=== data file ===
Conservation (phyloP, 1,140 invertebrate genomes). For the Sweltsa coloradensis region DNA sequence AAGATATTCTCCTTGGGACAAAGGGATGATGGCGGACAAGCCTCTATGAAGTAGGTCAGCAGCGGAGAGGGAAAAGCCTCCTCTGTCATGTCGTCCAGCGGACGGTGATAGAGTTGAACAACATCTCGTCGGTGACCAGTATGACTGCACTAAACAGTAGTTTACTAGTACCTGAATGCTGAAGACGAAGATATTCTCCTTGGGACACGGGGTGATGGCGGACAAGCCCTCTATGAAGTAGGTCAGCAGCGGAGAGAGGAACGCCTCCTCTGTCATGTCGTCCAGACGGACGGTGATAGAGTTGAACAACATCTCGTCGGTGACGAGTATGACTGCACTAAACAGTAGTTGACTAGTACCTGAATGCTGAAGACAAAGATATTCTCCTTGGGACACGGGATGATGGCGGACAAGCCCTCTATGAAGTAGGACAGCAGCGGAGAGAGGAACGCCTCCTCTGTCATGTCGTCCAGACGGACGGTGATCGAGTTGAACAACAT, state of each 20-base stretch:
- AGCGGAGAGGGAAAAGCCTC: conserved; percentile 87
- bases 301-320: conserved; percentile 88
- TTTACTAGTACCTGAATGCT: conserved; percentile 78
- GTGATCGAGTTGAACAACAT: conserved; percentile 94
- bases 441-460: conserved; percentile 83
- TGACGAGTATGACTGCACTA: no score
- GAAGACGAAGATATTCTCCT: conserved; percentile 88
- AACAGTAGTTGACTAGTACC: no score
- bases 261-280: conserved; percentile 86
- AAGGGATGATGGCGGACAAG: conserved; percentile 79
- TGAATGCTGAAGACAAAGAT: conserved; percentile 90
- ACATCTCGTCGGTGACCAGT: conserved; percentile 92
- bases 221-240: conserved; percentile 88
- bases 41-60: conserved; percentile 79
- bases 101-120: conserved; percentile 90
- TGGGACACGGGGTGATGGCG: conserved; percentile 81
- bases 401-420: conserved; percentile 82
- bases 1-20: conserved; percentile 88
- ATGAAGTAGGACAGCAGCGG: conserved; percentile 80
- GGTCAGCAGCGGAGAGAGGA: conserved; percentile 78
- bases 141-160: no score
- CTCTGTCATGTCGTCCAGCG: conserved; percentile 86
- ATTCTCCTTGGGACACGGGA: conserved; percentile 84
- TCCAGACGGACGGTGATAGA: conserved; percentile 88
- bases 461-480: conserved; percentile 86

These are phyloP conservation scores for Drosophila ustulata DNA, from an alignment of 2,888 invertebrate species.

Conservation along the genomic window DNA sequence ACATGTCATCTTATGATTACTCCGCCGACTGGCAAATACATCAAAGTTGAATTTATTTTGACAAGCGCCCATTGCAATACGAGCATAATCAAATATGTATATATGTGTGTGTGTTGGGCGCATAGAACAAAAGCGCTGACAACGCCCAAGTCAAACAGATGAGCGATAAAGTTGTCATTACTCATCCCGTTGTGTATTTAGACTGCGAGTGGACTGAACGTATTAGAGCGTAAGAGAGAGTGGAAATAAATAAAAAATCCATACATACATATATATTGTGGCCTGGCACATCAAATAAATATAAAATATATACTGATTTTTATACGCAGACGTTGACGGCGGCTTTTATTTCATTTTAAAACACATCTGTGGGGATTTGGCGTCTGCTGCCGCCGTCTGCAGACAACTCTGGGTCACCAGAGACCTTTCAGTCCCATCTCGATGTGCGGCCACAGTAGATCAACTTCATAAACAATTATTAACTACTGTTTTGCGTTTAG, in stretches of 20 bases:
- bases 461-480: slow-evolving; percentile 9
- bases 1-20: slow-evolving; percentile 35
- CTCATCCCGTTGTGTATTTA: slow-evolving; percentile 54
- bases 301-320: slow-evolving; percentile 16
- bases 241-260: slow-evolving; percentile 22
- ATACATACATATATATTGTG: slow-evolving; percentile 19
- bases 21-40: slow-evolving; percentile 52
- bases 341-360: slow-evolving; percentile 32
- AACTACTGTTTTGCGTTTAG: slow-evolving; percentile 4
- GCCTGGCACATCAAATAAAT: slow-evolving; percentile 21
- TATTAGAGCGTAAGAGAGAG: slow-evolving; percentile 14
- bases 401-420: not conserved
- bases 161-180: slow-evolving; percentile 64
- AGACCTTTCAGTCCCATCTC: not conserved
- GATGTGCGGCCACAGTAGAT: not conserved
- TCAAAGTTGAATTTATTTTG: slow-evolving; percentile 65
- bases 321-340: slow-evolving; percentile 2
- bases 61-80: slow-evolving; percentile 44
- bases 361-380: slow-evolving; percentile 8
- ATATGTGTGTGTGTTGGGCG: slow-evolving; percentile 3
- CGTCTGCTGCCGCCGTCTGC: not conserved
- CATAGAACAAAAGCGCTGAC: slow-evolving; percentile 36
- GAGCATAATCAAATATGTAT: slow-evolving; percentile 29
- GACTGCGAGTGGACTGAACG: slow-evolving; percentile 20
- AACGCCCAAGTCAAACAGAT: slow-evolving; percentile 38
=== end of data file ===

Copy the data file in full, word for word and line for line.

Conservation (phyloP, 1,140 invertebrate genomes). For the Sweltsa coloradensis region DNA sequence AAGATATTCTCCTTGGGACAAAGGGATGATGGCGGACAAGCCTCTATGAAGTAGGTCAGCAGCGGAGAGGGAAAAGCCTCCTCTGTCATGTCGTCCAGCGGACGGTGATAGAGTTGAACAACATCTCGTCGGTGACCAGTATGACTGCACTAAACAGTAGTTTACTAGTACCTGAATGCTGAAGACGAAGATATTCTCCTTGGGACACGGGGTGATGGCGGACAAGCCCTCTATGAAGTAGGTCAGCAGCGGAGAGAGGAACGCCTCCTCTGTCATGTCGTCCAGACGGACGGTGATAGAGTTGAACAACATCTCGTCGGTGACGAGTATGACTGCACTAAACAGTAGTTGACTAGTACCTGAATGCTGAAGACAAAGATATTCTCCTTGGGACACGGGATGATGGCGGACAAGCCCTCTATGAAGTAGGACAGCAGCGGAGAGAGGAACGCCTCCTCTGTCATGTCGTCCAGACGGACGGTGATCGAGTTGAACAACAT, state of each 20-base stretch:
- AGCGGAGAGGGAAAAGCCTC: conserved; percentile 87
- bases 301-320: conserved; percentile 88
- TTTACTAGTACCTGAATGCT: conserved; percentile 78
- GTGATCGAGTTGAACAACAT: conserved; percentile 94
- bases 441-460: conserved; percentile 83
- TGACGAGTATGACTGCACTA: no score
- GAAGACGAAGATATTCTCCT: conserved; percentile 88
- AACAGTAGTTGACTAGTACC: no score
- bases 261-280: conserved; percentile 86
- AAGGGATGATGGCGGACAAG: conserved; percentile 79
- TGAATGCTGAAGACAAAGAT: conserved; percentile 90
- ACATCTCGTCGGTGACCAGT: conserved; percentile 92
- bases 221-240: conserved; percentile 88
- bases 41-60: conserved; percentile 79
- bases 101-120: conserved; percentile 90
- TGGGACACGGGGTGATGGCG: conserved; percentile 81
- bases 401-420: conserved; percentile 82
- bases 1-20: conserved; percentile 88
- ATGAAGTAGGACAGCAGCGG: conserved; percentile 80
- GGTCAGCAGCGGAGAGAGGA: conserved; percentile 78
- bases 141-160: no score
- CTCTGTCATGTCGTCCAGCG: conserved; percentile 86
- ATTCTCCTTGGGACACGGGA: conserved; percentile 84
- TCCAGACGGACGGTGATAGA: conserved; percentile 88
- bases 461-480: conserved; percentile 86

These are phyloP conservation scores for Drosophila ustulata DNA, from an alignment of 2,888 invertebrate species.

Conservation along the genomic window DNA sequence ACATGTCATCTTATGATTACTCCGCCGACTGGCAAATACATCAAAGTTGAATTTATTTTGACAAGCGCCCATTGCAATACGAGCATAATCAAATATGTATATATGTGTGTGTGTTGGGCGCATAGAACAAAAGCGCTGACAACGCCCAAGTCAAACAGATGAGCGATAAAGTTGTCATTACTCATCCCGTTGTGTATTTAGACTGCGAGTGGACTGAACGTATTAGAGCGTAAGAGAGAGTGGAAATAAATAAAAAATCCATACATACATATATATTGTGGCCTGGCACATCAAATAAATATAAAATATATACTGATTTTTATACGCAGACGTTGACGGCGGCTTTTATTTCATTTTAAAACACATCTGTGGGGATTTGGCGTCTGCTGCCGCCGTCTGCAGACAACTCTGGGTCACCAGAGACCTTTCAGTCCCATCTCGATGTGCGGCCACAGTAGATCAACTTCATAAACAATTATTAACTACTGTTTTGCGTTTAG, in stretches of 20 bases:
- bases 461-480: slow-evolving; percentile 9
- bases 1-20: slow-evolving; percentile 35
- CTCATCCCGTTGTGTATTTA: slow-evolving; percentile 54
- bases 301-320: slow-evolving; percentile 16
- bases 241-260: slow-evolving; percentile 22
- ATACATACATATATATTGTG: slow-evolving; percentile 19
- bases 21-40: slow-evolving; percentile 52
- bases 341-360: slow-evolving; percentile 32
- AACTACTGTTTTGCGTTTAG: slow-evolving; percentile 4
- GCCTGGCACATCAAATAAAT: slow-evolving; percentile 21
- TATTAGAGCGTAAGAGAGAG: slow-evolving; percentile 14
- bases 401-420: not conserved
- bases 161-180: slow-evolving; percentile 64
- AGACCTTTCAGTCCCATCTC: not conserved
- GATGTGCGGCCACAGTAGAT: not conserved
- TCAAAGTTGAATTTATTTTG: slow-evolving; percentile 65
- bases 321-340: slow-evolving; percentile 2
- bases 61-80: slow-evolving; percentile 44
- bases 361-380: slow-evolving; percentile 8
- ATATGTGTGTGTGTTGGGCG: slow-evolving; percentile 3
- CGTCTGCTGCCGCCGTCTGC: not conserved
- CATAGAACAAAAGCGCTGAC: slow-evolving; percentile 36
- GAGCATAATCAAATATGTAT: slow-evolving; percentile 29
- GACTGCGAGTGGACTGAACG: slow-evolving; percentile 20
- AACGCCCAAGTCAAACAGAT: slow-evolving; percentile 38